New Evidence Suggests Prosecutors Pressured Michael Flynn To Lie

New Evidence Suggests Prosecutors Pressured Michael Flynn To Lie

With each new court filing, the public learns more about the government’s manipulation of Trump’s former national security advisor, Michael Flynn.
Margot Cleveland
By

The evidence of prosecutorial misconduct in the Michael Flynn case continues to grow. And with each new court filing by Flynn’s new criminal defense attorney, Sidney Powell, the public learns more about the events leading up to Flynn’s guilty plea and the government’s manipulation of Trump’s former national security advisor.

The latest development came on September 30, when Powell filed a supplement status report summarizing the outcome of the criminal case against Flynn’s former Flynn Intel Group (FIG) partner, Bijan Rafiekian. Presiding Judge Emmett Sullivan had requested the parties provide the court a statement concerning the impact of the government’s decision not to call Flynn as a witness in that case. That provided Powell an opening to inform Judge Sullivan that the prosecution’s case against Rafiekian had been tossed.

“On September 24, 2019, Judge Anthony Trenga of the Eastern District of Virginia granted Mr. Rafiekian’s motion for acquittal in its entirety,” Powell wrote. Then, while attaching Judge Trenga’s detailed opinion to her filing, Powell highlighted the key take-aways: “The Government [had not] presented sufficient evidence for a rational jury to conclude beyond a reasonable doubt that Rafiekian conspired with [co-defendant] Alptekin or anyone else” to act as an unregistered agent of Turkey.

Additionally, “[t]here [wa]s no evidence of discussion or suggestions, let alone an agreement, express or implied, to either avoid filing under FARA or to cause the filing of a false FARA registration statement,” Judge Trenga explained in dismissing the charges.

Powell also took the opportunity to remind Judge Sullivan that Flynn had cooperated substantially in the Rafiekian case, but that when Flynn refused to falsely testify that he had knowingly filed a false FARA statement, the government changed its tack and branded Flynn a co-conspirator. Here, she pointed to the opinion in the Rafiekian case, where the court stressed the government’s in-court admission that Flynn “was not a member of the charged conspiracy.”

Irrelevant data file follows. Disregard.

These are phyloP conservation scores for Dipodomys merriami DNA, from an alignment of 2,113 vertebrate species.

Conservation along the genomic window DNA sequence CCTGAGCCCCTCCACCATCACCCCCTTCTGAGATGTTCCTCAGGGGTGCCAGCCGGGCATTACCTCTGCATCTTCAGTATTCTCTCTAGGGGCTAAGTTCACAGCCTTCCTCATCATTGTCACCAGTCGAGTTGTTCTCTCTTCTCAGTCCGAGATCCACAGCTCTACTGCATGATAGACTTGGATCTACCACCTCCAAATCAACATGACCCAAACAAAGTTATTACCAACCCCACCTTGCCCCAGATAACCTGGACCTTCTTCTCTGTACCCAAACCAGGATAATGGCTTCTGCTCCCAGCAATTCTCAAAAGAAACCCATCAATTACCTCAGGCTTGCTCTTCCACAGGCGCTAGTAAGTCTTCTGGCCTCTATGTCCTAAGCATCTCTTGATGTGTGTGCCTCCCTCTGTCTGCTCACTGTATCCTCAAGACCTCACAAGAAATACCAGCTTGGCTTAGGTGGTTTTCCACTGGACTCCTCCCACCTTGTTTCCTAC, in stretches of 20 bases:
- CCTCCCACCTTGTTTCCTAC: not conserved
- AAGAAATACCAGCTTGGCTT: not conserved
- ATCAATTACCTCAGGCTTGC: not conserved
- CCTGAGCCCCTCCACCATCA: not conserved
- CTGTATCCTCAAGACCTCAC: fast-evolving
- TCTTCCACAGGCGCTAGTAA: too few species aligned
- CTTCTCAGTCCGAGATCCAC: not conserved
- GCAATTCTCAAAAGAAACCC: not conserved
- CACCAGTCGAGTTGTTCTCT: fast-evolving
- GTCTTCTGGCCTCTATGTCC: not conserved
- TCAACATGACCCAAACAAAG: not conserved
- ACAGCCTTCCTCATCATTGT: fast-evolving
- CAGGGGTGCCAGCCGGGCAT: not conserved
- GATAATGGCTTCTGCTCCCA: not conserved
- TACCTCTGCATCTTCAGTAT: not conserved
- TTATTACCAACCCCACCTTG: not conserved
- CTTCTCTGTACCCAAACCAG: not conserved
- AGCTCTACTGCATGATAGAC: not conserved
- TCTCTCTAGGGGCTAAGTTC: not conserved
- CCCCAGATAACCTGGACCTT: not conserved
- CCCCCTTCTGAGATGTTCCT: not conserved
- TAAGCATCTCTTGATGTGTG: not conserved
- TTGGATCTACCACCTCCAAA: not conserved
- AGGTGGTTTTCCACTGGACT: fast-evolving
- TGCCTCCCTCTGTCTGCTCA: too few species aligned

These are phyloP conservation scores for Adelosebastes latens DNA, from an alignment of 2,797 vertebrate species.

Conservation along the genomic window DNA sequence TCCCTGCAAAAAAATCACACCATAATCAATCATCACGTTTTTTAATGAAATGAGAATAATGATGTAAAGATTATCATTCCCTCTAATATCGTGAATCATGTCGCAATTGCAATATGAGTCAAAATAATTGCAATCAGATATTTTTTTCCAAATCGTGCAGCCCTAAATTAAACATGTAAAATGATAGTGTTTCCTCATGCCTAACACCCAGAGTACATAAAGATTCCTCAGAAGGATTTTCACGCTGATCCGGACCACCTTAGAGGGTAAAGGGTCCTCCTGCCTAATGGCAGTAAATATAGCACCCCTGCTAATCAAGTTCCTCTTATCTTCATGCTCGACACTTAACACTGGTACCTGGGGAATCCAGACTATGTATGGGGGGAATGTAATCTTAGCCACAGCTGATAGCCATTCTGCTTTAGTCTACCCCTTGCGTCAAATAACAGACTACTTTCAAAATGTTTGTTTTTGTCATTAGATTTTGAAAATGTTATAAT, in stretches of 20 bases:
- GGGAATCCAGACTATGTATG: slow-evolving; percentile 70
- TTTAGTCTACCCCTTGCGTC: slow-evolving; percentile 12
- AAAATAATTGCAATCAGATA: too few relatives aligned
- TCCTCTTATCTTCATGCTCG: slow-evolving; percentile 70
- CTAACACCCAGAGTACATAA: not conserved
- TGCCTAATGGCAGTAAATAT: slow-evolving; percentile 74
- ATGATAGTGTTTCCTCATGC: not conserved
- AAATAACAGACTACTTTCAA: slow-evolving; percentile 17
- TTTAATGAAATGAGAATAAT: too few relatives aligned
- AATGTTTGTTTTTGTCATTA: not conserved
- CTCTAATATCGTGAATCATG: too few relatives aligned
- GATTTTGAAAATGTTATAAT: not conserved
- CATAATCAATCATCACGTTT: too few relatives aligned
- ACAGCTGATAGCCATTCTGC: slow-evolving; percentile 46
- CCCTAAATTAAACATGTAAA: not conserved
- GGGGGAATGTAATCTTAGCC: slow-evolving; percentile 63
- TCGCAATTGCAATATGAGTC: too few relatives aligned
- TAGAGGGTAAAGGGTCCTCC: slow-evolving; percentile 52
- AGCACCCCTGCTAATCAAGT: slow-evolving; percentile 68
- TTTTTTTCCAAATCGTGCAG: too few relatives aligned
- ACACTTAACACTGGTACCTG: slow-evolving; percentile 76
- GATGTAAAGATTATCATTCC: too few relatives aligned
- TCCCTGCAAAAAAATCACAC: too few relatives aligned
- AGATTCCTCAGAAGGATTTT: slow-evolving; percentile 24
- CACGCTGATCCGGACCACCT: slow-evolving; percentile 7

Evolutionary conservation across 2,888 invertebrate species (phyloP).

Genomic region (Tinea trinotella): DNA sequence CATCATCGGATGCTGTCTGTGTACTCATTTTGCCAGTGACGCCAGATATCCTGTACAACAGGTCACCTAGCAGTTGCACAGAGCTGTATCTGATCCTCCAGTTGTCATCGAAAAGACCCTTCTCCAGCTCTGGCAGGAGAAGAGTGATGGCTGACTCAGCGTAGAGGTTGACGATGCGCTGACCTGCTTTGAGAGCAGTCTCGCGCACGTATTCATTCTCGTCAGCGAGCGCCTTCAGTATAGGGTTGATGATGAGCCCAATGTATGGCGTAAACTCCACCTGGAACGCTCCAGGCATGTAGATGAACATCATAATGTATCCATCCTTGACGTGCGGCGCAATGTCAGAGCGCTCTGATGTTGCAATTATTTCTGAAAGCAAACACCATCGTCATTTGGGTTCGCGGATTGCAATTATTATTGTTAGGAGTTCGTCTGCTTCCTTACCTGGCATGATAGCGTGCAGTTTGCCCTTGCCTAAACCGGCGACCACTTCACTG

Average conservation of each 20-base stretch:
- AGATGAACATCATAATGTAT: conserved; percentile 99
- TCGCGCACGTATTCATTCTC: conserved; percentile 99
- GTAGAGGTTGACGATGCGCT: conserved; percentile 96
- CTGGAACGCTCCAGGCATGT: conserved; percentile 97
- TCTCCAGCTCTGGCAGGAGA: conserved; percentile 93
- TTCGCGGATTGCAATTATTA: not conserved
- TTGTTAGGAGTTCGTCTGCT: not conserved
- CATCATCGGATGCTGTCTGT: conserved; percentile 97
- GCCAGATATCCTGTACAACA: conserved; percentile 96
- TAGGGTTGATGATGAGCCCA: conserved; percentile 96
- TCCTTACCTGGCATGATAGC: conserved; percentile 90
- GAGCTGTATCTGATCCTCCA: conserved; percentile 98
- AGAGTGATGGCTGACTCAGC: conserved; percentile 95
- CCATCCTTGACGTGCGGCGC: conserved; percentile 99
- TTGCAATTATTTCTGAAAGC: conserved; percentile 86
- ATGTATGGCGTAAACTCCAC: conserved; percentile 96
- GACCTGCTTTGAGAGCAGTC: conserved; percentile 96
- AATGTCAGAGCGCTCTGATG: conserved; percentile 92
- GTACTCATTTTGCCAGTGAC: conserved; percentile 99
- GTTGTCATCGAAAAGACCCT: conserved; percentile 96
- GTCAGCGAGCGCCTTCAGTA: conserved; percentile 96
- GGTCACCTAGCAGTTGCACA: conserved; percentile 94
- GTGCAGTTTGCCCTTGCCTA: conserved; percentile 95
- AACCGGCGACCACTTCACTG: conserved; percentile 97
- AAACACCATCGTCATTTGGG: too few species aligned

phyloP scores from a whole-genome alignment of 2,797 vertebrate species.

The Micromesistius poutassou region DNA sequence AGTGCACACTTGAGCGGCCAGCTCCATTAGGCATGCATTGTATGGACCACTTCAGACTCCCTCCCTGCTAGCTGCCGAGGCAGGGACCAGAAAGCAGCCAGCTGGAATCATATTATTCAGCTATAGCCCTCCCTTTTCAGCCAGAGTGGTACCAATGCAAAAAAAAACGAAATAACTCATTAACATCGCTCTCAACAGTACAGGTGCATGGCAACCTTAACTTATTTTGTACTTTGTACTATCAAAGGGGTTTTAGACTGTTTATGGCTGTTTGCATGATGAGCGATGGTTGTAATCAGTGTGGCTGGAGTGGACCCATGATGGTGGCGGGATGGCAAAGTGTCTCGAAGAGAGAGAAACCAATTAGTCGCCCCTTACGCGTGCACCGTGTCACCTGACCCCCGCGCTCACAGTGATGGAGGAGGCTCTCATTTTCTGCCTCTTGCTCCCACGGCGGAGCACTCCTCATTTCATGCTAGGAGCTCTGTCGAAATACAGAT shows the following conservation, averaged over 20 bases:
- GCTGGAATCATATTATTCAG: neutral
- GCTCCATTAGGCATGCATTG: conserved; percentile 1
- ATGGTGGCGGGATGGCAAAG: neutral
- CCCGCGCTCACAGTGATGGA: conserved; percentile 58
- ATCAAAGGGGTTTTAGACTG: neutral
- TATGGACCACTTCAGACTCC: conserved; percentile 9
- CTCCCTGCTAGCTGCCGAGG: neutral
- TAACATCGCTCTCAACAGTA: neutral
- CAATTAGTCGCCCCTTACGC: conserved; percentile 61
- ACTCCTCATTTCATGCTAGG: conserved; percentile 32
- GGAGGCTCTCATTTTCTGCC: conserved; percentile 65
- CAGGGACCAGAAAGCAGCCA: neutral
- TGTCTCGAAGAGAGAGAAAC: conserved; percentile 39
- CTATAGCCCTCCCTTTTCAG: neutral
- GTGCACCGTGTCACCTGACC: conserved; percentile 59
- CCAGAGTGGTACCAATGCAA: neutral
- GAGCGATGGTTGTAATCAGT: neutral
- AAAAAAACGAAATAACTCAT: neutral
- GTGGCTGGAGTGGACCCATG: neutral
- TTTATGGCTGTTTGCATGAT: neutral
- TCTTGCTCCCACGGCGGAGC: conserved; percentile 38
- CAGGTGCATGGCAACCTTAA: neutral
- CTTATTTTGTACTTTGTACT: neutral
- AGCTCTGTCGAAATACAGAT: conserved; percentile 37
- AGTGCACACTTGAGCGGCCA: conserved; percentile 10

Then things got really good. Powell posited that prosecutor Brandon “Van Grack was determined that Mr. Flynn would testify in the Rafiekian case that he had knowingly signed a false FARA registration, even though Mr. Van Grack knew that was not true and Mr. Flynn had not agreed to that in the course of his plea agreement.” Yet, in a heated exchange, Powell wrote, Van Grack “claimed Mr. Flynn had agreed to plead to a knowing and intentional false FARA filing.”

Then came the boom: “In our endless document review, we now have a draft of the statement of offense that proves the contrary, showing similar language deleted,” Powell told the court. This proves extremely significant.

To explain: The Statement of Offense is the document a defendant—Flynn here—signs in pleading guilty to an offense and then later swears to the veracity of in court. The Statement of Offense summarizes the facts for the court to show they are sufficient to establish that the defendant has committed the charged offense.

The Statement of Offense filed in the criminal case against Flynn detailed the various false statements Flynn made to the FBI about his conversation with the Russian ambassador, the charge Flynn pleaded guilty to. Flynn stated that “in truth and in fact, however, Flynn then and there knew that the following had occurred…” The Statement of Offense then listed the content of Flynn’s actual conversations with the Russian ambassador.